There is one specific universal new move that seems to be topping all the other attacks at the moment, however. That would be the Drive Impact. The Drive Impact seems super strong right now as there is very little reason not to throw it out. Drive Impact only costs one bar of the Drive Gauge so it’s very cost effective. It pushes the opponent very far into the corner, even if it’s blocked. It also can cause a wall splat when close enough to the corner, even if it’s blocked! Not only that, it will go through most attacks as it takes 3 hits to counter a Drive Impact successfully.
There are several ways to counter a Drive Impact strike, though. There is the Drive Parry, which can deflect all attacks, including this very special strike. You can also do something like an invincible attack like a Dragon Punch just before the hit connects. All Super Arts also seem to counter it just fine as well. While this means there are many ways to beat Drive Impacts, no one, even the pros, has the mental awareness to effectively counter Drive Impacts just yet. This makes me think that, early in Street Fighter 6’s lifespan, people will complain how Drive Impacts are just too powerful and Capcom should nerf them immediately. This will just be the knee-jerk reaction and something Street Fighter 6 players will get used to countering as the game’s meta changes in the future. It looks fine, as long as the netcode is good enough to allow for people to react to it. That could change in the future, however. But, if it behaves the way it does during launch, I think most people will adapt to it and the only ones complaining will be the ones who never learn from getting hit by it over and over again.
#4 No one played using Modern Controls
There’s always been the idea of fighting games being too hard to get into. A lot of the reasoning behind this is because it can be difficult to execute the special moves at a moment’s notice. This is why fighting game developers have been experimenting with simple control schemes to make their products more accessible. Capcom also joined the bandwagon with Street Fighter 6 by introducing Modern Controls. This allows new players to join in the fun with a much more simplified control scheme, like single button special moves and auto-combos.
However, as expected with the people who got entry to the closed beta, no one used Modern Controls. I didn’t really see anyone mess around with the Modern Control scheme and, in all honesty, I understand why. Pro players have the special command motions ingrained in them so it doesn’t make sense to limit what they can do by learning a totally new control scheme to play. Modern Controls also does not give you access to all the attacks available, which would be an incredibly hindrance for pro players.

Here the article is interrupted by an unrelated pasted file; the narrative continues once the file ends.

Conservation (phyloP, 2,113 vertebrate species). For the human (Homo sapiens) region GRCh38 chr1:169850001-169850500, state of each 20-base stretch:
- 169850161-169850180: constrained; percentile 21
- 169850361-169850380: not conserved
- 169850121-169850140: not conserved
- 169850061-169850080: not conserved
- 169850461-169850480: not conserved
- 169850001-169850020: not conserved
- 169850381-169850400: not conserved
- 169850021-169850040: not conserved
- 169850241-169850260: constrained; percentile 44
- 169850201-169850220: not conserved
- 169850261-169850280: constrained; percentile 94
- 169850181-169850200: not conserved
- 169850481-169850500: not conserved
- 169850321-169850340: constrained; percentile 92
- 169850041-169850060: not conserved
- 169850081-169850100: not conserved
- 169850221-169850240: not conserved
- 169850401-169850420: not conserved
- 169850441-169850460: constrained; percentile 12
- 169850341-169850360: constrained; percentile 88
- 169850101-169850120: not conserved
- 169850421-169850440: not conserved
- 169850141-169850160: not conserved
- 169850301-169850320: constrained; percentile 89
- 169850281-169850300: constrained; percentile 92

I hardly think Modern Controls will be used by the majority of players who get Street Fighter 6. Most players will stick to the Classic control scheme and I even predict most people will even forget it’s an option. It’s nice of Capcom to keep newbies in mind but I don’t think we’ll be seeing anyone win any major tournaments using Modern Controls.
Besides, even if you haven’t touched a fighting game in your life, there’s actually a mode in Street Fighter 6 you might like, which is next on my list!
#5 World Tour Mode and Battle Hub is going to be a blast
Maybe it’s just me but I would have never guess Capcom would revive the old PlayStation Home social game. I thought a lot of hardcore gamers would actually be angry for this extra layer of non-fighting in their fighting game. I thought they would be pissed Capcom would devote a lot of resources to something that’s relatively superfluous to the fighting game experience and they should just concentrate on making Street Fighter 6 the best fighting game out there. But I was wrong. From the streams I’ve seen, a lot of the pros were, at the very least, fine with the entire Battle Hub setup. They were impressed with the entire character creation engine and how many options you could adjust to customize your avatar. They also liked the fact that you could play some classic Capcom arcade games like the original Final Fight and Magic Sword.
Right now, Capcom has only given us a taste of what Street Fighter 6’s has in store. However, the mere fact they’re giving us a really different and unique experience rather than the usual arcade ladders and the like, it seems like it’s going to be worth it even for players who just want a vast online world to explore or play some classic arcade games. Besides, who doesn’t want to play some Final Fight?
BONUS: Capcom gave us too much power with the character creation engine
Capcom pulled out the RE Engine to be used for Street Fighter 6’s graphic engine. As it was used for their recent Resident Evil games, we all know you can really create some beautiful looking characters. So, with Street Fighter 6’s character creation system, we can all expect gamers to try their best to make the most delightful looking avatars, right? So, let’s just check out what’s possible with the character creator…
KILL IT! KILL IT WITH FIRE!
What other lesons have you learned from the Street Fighter 6 closed beta? Let me know in the comments section below!